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Logo of Phnom Penh Post newspaper Phnom Penh Post - Less gambling, fewer papers

Less gambling, fewer papers


Vendors say sales of sports newspapers are down and that some have ceased printing altogether following recent gambling bans


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A man reads one of the Kingdom's many sporting papers, which say they are suffering from a recent gambling ban.

LOCAL newspaper vendors say they have seen a dropoff in sales in the wake of last month's gambling ban, with fewer customers showing an interest in publications dedicated to local and international sports.

"I used to sell 20 sports newspapers per day, but now no one comes to buy them. I couldn't even give them away," said You Leakhena, 40, who sells newspapers near Wat Phnom. 

Although she agreed with Prime Minister Hun Sen's February 24 order that all the Kingdom's sports-betting outlets and slot-machine parlours cease operations, she said it was having a significant effect on her bottom line.

"It is good for our society, but it really impacts my business," she told the Post.

"I am worried about losing more customers."

Ny Srey, 25, a newspaper seller working near the Independence Monument, said that she had not even received sports newspapers since last week.

"I think they stopped printing because they are afraid of government

complaints that maybe their news is making more people gamble," she said.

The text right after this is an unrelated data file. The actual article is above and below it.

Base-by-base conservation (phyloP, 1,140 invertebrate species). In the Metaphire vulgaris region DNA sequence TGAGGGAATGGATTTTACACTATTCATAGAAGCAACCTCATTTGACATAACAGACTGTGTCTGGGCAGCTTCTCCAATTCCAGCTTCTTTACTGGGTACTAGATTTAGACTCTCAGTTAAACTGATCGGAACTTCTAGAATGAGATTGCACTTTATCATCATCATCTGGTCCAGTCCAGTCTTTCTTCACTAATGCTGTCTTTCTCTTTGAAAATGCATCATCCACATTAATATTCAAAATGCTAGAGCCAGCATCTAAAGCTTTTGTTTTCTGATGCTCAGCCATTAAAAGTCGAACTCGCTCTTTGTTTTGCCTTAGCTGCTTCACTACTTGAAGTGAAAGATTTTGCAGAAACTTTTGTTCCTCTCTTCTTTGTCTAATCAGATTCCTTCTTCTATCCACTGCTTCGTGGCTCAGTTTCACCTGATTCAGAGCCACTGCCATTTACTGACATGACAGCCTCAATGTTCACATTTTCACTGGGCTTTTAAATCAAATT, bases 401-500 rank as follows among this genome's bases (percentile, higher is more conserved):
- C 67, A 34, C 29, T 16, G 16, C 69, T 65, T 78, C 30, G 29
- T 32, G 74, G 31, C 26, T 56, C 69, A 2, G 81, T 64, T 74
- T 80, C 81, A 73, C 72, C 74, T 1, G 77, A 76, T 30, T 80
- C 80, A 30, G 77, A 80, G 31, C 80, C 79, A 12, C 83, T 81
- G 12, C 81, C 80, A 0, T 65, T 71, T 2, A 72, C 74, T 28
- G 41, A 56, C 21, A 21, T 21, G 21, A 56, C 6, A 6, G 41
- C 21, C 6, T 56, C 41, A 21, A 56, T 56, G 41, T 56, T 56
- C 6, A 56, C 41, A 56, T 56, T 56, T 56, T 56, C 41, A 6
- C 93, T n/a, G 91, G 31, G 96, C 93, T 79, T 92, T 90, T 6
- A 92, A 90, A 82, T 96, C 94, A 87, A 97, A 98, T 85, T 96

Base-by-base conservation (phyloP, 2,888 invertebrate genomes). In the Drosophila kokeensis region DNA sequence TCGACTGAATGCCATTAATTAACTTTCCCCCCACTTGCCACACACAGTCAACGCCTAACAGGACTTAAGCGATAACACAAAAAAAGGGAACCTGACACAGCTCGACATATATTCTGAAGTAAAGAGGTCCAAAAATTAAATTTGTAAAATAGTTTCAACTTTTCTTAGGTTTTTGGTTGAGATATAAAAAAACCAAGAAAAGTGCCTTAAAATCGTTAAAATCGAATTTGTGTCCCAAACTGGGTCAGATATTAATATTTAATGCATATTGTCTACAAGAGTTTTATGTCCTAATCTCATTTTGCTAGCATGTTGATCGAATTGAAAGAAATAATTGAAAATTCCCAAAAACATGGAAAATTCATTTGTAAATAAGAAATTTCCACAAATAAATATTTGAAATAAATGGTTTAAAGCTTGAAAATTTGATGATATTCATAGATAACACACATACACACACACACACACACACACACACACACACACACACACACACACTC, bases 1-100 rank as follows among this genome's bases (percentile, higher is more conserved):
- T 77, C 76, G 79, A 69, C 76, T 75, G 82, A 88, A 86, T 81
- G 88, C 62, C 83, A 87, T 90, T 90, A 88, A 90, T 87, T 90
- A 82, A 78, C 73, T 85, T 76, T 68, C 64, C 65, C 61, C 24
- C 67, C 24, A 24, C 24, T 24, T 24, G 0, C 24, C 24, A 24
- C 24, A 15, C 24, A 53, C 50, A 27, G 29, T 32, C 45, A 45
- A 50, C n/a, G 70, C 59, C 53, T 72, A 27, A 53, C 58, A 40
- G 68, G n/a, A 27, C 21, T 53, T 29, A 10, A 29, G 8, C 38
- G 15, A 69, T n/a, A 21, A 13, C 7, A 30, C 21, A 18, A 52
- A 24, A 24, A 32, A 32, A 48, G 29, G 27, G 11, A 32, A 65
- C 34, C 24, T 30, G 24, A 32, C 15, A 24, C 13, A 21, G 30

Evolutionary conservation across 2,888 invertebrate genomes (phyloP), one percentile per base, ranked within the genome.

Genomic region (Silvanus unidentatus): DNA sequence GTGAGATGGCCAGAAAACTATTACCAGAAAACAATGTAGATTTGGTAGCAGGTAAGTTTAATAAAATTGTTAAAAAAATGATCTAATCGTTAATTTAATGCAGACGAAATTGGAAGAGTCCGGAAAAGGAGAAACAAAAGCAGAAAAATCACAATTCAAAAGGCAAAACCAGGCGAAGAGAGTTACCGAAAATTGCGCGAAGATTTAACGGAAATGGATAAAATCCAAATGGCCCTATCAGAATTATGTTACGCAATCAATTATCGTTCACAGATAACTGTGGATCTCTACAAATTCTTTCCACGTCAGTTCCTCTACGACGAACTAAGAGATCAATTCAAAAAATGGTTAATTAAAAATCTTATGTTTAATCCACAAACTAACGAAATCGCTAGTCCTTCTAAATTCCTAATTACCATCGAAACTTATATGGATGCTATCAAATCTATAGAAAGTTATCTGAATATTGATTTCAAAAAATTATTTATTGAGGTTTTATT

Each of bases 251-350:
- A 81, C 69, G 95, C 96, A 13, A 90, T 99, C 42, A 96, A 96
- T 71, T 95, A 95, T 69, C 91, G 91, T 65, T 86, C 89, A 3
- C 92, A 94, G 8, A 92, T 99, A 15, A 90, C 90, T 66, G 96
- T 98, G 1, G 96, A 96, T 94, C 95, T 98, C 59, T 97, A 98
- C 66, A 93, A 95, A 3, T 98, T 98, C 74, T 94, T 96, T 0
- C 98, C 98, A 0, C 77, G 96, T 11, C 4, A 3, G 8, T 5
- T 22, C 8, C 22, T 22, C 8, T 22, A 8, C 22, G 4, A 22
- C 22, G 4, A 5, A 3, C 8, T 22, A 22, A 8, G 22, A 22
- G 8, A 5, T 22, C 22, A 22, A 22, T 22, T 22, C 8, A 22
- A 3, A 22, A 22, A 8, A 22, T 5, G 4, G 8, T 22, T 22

"I regret it because I sold well with this newspaper."

While relaxing with friends in a cafe on Norodom Boulevard, Ly Sopheak, 22, said he spent 2,000 riels (US$0.48) a week on a local sports rag in order to keep track of the sport news prior to placing bets.

But he said that sports newspapers were now "useless" tohim now that the gambling ban was in force, and that he didn't have enough interest to read them otherwise.

"Not only newspaper sellers will lose income. I will also lose because I usually won a lot of money from football betting," he said.

"I could win $100 to $150 per month, although sometimes I also lost."

One source involved with a sports newspaper, speaking on condition of anonymity, said that printing had been stopped "temporarily" due to the sudden disappearance of sport-hungry punters.

"We have seen our readership decrease following the government order to close all games and sports betting," the source said, but added that printing could recommence soon if business again became profitable.

But Minister of Information Khieu Kanharith said Thursday that the closure of sports newspapers was a rumour, confirming that "no newspaper companies" had yet stopped printing.

"I don't believe that when the gambling was banned newspaper sellers lost customers," Khieu Kanharith said.

"I don't know why it should impact newspaper sellers when the government closes Cambo Six or slot machines."

He added that the Ministry of Information would provide advance notice before the closure of any local newspaper or magazine.



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